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# Cellular Process - Essay Example

Summary
The Michaelis Menten plot usually consists of a plot for slope against the concentration of the substrate, thereby acting as the basis for procedure followed in the calculating Km. Consequently, in this case, there is need to plot the absorbance of the solution vs time for the…

## Extract of sample "Cellular Process"

Cellular process The Michaelis Menten plot usually consists of a plot for slope against the concentration ofthe substrate, thereby acting as the basis for procedure followed in the calculating Km. Consequently, in this case, there is need to plot the absorbance of the solution vs time for the each of substrate concentration. The plots gives a straight line which helps in determining the slope for each. The determined slope gives the reaction rate for the concentration therein. The units for the concentration rate derived from the plots are Delta A/time (Rao, 2010, p.72). Another important step is plotting the slope, which is the concentration rate, against the substrate concentration.
Mathematically the above derivation relied on the direction from the following
In the presence of enzyme, the enzyme conservation law applies leading to the determination of the concentration complex (Raju & Madala, 2005, p. 188):
Where
Kr = constant for substrate binding
Kcat = conversion to product
Kf = binding to the enzyme
The equation above leads to the Michaelis & Menten of finding the velocity
At maximum concentration of substrate, both the Vmax for the inhibited reaction and for the unhibited reaction should always be equal (Ochs, 2014, p. 56). This brought about my surprise for the observation, which indicated different Vmax for the two reactions. This issue may have arisen from the action of the inhibitor. The low Vmax for the inhibited reaction means that more inhibitor I was supplied. The presence of an inhibitor slows the rate of binding of the enzyme to substrate leading to low turnover number, which is the Kcat. From the equation below, low turnover number leads to low Vmax in comparison to the unhibited reaction (Beard & Qian, 2005, p. 88).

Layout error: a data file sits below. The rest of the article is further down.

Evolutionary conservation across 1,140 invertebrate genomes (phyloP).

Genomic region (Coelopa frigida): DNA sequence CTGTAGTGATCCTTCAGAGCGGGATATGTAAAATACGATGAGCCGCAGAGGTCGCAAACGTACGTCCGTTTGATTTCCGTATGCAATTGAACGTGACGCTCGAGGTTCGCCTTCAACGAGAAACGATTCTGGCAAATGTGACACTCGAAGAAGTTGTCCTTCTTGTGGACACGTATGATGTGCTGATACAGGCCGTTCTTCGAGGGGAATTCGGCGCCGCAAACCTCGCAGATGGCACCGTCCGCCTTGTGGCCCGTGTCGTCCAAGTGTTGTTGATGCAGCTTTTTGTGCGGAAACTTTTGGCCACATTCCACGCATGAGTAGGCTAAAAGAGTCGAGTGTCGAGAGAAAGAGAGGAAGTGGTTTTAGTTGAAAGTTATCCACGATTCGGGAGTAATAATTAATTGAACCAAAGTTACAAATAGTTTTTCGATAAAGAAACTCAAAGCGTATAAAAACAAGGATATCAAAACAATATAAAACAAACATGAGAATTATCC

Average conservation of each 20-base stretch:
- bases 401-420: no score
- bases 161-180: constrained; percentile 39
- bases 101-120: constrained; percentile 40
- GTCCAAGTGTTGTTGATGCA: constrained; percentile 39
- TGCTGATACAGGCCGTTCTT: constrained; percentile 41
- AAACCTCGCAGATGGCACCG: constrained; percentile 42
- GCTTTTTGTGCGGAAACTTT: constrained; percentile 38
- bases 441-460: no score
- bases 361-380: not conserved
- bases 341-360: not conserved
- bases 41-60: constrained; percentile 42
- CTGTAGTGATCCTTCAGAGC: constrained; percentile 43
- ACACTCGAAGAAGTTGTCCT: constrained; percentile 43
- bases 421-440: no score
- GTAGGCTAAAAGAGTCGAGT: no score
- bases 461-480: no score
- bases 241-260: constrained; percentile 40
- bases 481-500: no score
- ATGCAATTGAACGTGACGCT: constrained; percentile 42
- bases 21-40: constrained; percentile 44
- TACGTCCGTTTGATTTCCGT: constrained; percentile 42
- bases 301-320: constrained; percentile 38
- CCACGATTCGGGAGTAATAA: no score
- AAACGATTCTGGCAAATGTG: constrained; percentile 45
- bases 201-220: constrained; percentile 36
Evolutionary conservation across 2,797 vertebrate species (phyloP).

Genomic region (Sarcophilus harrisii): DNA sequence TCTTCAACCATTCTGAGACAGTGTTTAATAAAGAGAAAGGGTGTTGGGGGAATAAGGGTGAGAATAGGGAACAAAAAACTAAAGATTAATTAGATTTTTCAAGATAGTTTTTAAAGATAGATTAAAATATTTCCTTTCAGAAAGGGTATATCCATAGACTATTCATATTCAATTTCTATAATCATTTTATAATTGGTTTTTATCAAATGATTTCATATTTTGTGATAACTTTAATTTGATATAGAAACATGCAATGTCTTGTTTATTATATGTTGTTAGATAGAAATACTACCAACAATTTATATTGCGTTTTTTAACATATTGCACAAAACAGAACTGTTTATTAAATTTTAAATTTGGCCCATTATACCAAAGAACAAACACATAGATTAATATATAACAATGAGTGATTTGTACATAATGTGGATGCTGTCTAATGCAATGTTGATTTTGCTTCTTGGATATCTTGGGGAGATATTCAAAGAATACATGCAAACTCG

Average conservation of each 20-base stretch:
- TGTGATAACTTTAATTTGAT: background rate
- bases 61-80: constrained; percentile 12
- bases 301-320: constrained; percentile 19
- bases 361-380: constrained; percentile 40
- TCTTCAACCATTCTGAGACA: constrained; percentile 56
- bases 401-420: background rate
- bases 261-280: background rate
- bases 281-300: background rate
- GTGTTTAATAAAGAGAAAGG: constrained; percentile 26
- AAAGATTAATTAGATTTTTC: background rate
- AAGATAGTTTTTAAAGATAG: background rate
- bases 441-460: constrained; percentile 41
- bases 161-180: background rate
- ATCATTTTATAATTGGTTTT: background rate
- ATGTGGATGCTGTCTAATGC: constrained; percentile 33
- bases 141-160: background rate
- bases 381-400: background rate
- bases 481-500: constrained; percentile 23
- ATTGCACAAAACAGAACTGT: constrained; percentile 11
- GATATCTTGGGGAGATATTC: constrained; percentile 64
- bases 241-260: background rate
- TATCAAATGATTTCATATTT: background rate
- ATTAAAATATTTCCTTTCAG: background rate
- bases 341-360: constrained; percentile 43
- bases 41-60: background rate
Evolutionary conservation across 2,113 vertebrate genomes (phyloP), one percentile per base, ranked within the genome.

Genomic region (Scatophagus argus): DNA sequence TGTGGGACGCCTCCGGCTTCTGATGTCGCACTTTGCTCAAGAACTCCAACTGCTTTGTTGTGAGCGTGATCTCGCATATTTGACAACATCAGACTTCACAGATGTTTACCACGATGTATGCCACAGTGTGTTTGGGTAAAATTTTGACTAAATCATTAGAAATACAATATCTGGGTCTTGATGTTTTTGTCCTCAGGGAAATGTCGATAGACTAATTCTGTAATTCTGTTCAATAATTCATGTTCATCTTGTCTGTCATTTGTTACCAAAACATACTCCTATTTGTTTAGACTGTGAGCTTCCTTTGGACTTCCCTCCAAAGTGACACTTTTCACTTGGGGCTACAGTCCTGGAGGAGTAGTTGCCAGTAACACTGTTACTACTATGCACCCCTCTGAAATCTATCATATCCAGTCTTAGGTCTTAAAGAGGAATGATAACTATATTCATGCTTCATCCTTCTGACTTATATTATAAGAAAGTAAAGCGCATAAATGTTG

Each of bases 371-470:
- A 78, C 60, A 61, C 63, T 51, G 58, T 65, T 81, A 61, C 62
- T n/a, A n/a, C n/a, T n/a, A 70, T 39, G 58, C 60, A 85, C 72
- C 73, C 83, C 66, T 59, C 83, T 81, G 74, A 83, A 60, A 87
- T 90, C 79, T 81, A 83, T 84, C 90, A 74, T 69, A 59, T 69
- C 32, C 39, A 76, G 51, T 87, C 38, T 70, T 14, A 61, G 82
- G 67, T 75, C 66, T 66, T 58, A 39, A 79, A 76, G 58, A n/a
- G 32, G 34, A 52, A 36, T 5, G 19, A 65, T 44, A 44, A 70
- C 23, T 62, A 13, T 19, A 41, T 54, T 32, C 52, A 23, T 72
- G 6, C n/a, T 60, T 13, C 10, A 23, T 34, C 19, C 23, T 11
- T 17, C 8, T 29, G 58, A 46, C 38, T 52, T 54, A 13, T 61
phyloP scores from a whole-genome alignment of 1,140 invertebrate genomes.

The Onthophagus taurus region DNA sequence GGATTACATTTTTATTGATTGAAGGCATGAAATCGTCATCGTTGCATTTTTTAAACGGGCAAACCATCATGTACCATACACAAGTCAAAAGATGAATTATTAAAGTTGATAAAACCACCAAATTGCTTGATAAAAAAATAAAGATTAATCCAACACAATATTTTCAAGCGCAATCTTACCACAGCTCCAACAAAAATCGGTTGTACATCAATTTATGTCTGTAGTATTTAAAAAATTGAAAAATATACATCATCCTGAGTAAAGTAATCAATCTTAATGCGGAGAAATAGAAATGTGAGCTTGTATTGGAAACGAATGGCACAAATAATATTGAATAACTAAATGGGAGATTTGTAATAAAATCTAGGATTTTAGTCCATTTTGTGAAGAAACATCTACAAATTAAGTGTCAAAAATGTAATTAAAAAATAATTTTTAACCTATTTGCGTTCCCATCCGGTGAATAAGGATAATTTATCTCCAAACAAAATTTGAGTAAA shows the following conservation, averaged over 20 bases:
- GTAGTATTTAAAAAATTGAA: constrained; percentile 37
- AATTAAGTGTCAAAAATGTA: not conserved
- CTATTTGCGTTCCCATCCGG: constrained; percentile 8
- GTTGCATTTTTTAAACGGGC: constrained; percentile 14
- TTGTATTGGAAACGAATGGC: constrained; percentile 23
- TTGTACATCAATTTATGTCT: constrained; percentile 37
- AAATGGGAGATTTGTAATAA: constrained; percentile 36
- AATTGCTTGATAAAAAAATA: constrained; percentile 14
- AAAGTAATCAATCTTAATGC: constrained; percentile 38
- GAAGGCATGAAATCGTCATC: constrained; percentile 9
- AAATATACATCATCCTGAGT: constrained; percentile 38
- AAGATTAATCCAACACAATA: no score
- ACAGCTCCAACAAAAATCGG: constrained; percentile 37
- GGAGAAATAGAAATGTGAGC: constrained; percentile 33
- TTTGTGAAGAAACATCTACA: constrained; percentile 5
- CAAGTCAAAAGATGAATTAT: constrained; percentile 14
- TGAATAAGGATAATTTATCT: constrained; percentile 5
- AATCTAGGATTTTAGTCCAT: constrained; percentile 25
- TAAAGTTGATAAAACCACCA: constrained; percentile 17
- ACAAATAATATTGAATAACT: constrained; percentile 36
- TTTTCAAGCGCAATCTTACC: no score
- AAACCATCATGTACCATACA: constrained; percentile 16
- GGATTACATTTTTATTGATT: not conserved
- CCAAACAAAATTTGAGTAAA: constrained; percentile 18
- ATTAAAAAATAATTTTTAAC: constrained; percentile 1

Vmax = Kcat[E0]
Consequently, solving this issue will require for the reduction of competitive  inhibitor I in order to meet a turnover number equal to that of uninhibited reaction, at maximum concentration (Panesar et al, 2008, p. 78).
Bibliography
Rao, D. G. (2010). Introduction to biochemical engineering. New Delhi, Tata McGraw-Hill. 72
Raju, S. M., & Madala, B. (2005). Illustrated medical biochemistry. New Delhi, Jaypee Brothers Medical Publishers. 185
Ochs, R. S. (2014). Biochemistry. Burlington, Mass, Jones & Bartlett Learning.
Beard, D. A., & Qian, H. (2008). Chemical biophysics quantitative analysis of cellular systems. Cambridge, Cambridge University Press. http://proxy2.hec.ca/login?url=http://library.books24x7.com/library.asp?B̂&bookid=26546.
Panesar, P. S., Marwaha, S. S., & Chopra, H. K. (2008). Enzymes in food processing: fundamentals and potential applications. [S.l.], I K International Publish.
Berger, M. P. F., & Wong, w.-k. (2009). An Introduction to Optimal Designs for Social and Biomedical Research. Chichester, John Wiley & Sons. http://public.eblib.com/EBLPublic/PublicView.do?ptiID=454378. Read More
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